Recently, two interstellar objects have already been discovered - a comet and an asteroid, formed outside our solar system. Thanks to new research, scientists hope to find such objects more often in the future. According to the author, these interstellar wanderers can tell us a lot about the structure of the universe.
It's like science fiction: a tiny world formed by a distant star itself arrived in our cosmic environs for us to study. And yet it happened, and only twice in the last few months. And further in this decade it will be even more frequent.
The first known interstellar object - that is, formed outside our solar system - was discovered in late 2017 and was named 1I / Oumuamua. At first, scientists didn't know what to think. There was not much time for research - in just two weeks the asteroid rushed away from the Earth. Data about him is fragmentary. It was a small, elongated world the size of a skyscraper - smaller than most common comets and asteroids. Oumuamua's color was reddish - reddish hues predominate in the far reaches of the solar system, where a continuous rain of starlight interacts with carbon-rich molecules.
The second interstellar traveler, 2I / Borisov, is definitely a comet, and very similar to those that form on the icy outskirts of our own system. When comets approach the Sun, they "bloom": heavy with ice since the formation of the planets of our solar system, under the gentle warmth of our star, they grow impressive tails of gas and dust. In the light of these beams of sublimating vapor, imprints of the comet's chemical composition appear. Some of the frozen molecules and ions are well known to us - for example, ammonia and water. We determine their presence by the "offspring" separated by sunlight - the daughter of ammonia, the amino group NH2, and the son of water, hydroxyl OH. Borisov has a similar chemical composition - we found out when the comet approached the Sun last month. Borisov is close to our comets both in size - a little less than a kilometer - and a slow dissolution rate.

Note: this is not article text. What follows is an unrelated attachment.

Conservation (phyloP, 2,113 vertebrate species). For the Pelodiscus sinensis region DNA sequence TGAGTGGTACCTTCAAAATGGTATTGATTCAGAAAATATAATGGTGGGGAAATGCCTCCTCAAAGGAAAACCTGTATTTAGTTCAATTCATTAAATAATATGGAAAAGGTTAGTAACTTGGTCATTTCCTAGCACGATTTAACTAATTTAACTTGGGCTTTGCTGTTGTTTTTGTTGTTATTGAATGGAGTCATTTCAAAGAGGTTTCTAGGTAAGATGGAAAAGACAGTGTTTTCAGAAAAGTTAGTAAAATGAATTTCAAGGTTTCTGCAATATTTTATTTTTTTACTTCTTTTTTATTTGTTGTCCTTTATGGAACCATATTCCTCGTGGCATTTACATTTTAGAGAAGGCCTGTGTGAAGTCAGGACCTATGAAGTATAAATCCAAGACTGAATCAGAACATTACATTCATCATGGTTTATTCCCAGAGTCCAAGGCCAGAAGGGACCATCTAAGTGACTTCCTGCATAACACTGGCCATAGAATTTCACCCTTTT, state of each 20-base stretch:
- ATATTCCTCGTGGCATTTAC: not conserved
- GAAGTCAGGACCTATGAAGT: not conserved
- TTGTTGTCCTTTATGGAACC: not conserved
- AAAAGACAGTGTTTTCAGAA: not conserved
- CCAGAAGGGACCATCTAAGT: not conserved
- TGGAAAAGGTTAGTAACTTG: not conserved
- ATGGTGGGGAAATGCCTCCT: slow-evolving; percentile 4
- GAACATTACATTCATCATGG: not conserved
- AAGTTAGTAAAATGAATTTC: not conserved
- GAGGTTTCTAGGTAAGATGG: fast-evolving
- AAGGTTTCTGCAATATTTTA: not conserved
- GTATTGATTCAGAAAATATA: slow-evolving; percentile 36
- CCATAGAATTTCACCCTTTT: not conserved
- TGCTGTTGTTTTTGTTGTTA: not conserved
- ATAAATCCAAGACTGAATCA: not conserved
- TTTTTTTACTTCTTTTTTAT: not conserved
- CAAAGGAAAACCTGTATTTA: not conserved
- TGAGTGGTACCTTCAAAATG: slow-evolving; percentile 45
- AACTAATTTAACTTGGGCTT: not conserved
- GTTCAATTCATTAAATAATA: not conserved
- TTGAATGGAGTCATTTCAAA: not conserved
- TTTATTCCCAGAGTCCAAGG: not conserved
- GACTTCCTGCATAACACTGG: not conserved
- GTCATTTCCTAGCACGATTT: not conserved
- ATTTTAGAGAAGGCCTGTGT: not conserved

These interstellar ambassadors pique the interest of scientists because the samples frozen in the comet's tail reveal the chemical makeup of its home. Now, thanks to 2I / Borisov, we finally have a chance to learn about the surroundings of other stars first-hand. We can already assume that comets in the solar system and beyond are formed under the influence of the same processes. Oumuamua appeared too late to study it in detail, but Gennady Vladimirovich Borisov discovered his namesake much earlier, at the very beginning of her journey through the solar system, and this gave us months of study.
However, both objects were relatively faintly visible, and this made them difficult to observe and classify. Apparently, there were many such visitors in the past, but we can only find them now - thanks to technological advances. Telescopes that scan the skies looking for near-Earth asteroids and other diverse objects within the solar system are also good at detecting interstellar objects. Wide-angle cameras continuously photograph wide swaths of the sky, and software picks up any stray light sources, detecting newcomers. Our observation is becoming more accurate, and an even deeper search is ahead. The Telescope named after Vera Rubin will shoot the entire southern sky every three nights during the ten-year Trunk exploration of space and time. The stakes are rising, and astronomers hope this study will find interstellar aliens at least once a year.